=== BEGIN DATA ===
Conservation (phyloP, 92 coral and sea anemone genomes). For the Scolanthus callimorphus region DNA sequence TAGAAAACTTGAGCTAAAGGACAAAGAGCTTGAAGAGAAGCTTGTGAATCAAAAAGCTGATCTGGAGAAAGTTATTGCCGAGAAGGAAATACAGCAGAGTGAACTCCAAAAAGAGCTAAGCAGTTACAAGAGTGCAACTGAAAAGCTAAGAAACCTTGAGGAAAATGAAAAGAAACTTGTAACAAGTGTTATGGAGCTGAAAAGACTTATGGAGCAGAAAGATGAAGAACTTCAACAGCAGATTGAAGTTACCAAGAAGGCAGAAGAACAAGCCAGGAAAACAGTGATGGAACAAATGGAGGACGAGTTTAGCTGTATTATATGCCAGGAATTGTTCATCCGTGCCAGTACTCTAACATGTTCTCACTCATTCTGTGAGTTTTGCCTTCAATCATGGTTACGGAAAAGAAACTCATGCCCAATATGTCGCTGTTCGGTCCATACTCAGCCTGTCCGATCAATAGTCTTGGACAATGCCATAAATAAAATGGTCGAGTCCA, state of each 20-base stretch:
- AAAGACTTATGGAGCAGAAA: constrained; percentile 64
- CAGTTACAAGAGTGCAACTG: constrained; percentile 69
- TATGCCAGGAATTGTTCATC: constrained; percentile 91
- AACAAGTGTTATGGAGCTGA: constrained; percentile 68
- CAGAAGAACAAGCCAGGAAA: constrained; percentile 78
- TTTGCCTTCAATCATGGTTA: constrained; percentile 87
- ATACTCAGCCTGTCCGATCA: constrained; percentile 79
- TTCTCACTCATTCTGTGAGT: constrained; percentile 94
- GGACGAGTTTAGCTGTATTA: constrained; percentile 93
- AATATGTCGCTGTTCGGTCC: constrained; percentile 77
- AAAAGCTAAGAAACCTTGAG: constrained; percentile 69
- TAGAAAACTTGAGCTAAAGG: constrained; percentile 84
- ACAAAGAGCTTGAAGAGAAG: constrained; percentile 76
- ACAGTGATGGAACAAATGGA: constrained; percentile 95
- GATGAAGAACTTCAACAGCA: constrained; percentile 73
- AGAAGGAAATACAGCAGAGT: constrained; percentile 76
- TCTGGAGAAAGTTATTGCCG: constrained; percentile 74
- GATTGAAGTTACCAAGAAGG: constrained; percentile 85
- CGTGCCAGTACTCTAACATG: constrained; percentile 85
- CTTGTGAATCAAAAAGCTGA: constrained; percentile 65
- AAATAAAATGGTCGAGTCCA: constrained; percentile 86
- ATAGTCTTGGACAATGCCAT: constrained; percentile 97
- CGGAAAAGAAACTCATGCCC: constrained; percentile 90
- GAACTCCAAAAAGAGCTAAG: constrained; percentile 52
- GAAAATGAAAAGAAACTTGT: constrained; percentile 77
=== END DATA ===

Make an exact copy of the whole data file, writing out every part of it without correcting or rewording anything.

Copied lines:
Conservation (phyloP, 92 coral and sea anemone genomes). For the Scolanthus callimorphus region DNA sequence TAGAAAACTTGAGCTAAAGGACAAAGAGCTTGAAGAGAAGCTTGTGAATCAAAAAGCTGATCTGGAGAAAGTTATTGCCGAGAAGGAAATACAGCAGAGTGAACTCCAAAAAGAGCTAAGCAGTTACAAGAGTGCAACTGAAAAGCTAAGAAACCTTGAGGAAAATGAAAAGAAACTTGTAACAAGTGTTATGGAGCTGAAAAGACTTATGGAGCAGAAAGATGAAGAACTTCAACAGCAGATTGAAGTTACCAAGAAGGCAGAAGAACAAGCCAGGAAAACAGTGATGGAACAAATGGAGGACGAGTTTAGCTGTATTATATGCCAGGAATTGTTCATCCGTGCCAGTACTCTAACATGTTCTCACTCATTCTGTGAGTTTTGCCTTCAATCATGGTTACGGAAAAGAAACTCATGCCCAATATGTCGCTGTTCGGTCCATACTCAGCCTGTCCGATCAATAGTCTTGGACAATGCCATAAATAAAATGGTCGAGTCCA, state of each 20-base stretch:
- AAAGACTTATGGAGCAGAAA: constrained; percentile 64
- CAGTTACAAGAGTGCAACTG: constrained; percentile 69
- TATGCCAGGAATTGTTCATC: constrained; percentile 91
- AACAAGTGTTATGGAGCTGA: constrained; percentile 68
- CAGAAGAACAAGCCAGGAAA: constrained; percentile 78
- TTTGCCTTCAATCATGGTTA: constrained; percentile 87
- ATACTCAGCCTGTCCGATCA: constrained; percentile 79
- TTCTCACTCATTCTGTGAGT: constrained; percentile 94
- GGACGAGTTTAGCTGTATTA: constrained; percentile 93
- AATATGTCGCTGTTCGGTCC: constrained; percentile 77
- AAAAGCTAAGAAACCTTGAG: constrained; percentile 69
- TAGAAAACTTGAGCTAAAGG: constrained; percentile 84
- ACAAAGAGCTTGAAGAGAAG: constrained; percentile 76
- ACAGTGATGGAACAAATGGA: constrained; percentile 95
- GATGAAGAACTTCAACAGCA: constrained; percentile 73
- AGAAGGAAATACAGCAGAGT: constrained; percentile 76
- TCTGGAGAAAGTTATTGCCG: constrained; percentile 74
- GATTGAAGTTACCAAGAAGG: constrained; percentile 85
- CGTGCCAGTACTCTAACATG: constrained; percentile 85
- CTTGTGAATCAAAAAGCTGA: constrained; percentile 65
- AAATAAAATGGTCGAGTCCA: constrained; percentile 86
- ATAGTCTTGGACAATGCCAT: constrained; percentile 97
- CGGAAAAGAAACTCATGCCC: constrained; percentile 90
- GAACTCCAAAAAGAGCTAAG: constrained; percentile 52
- GAAAATGAAAAGAAACTTGT: constrained; percentile 77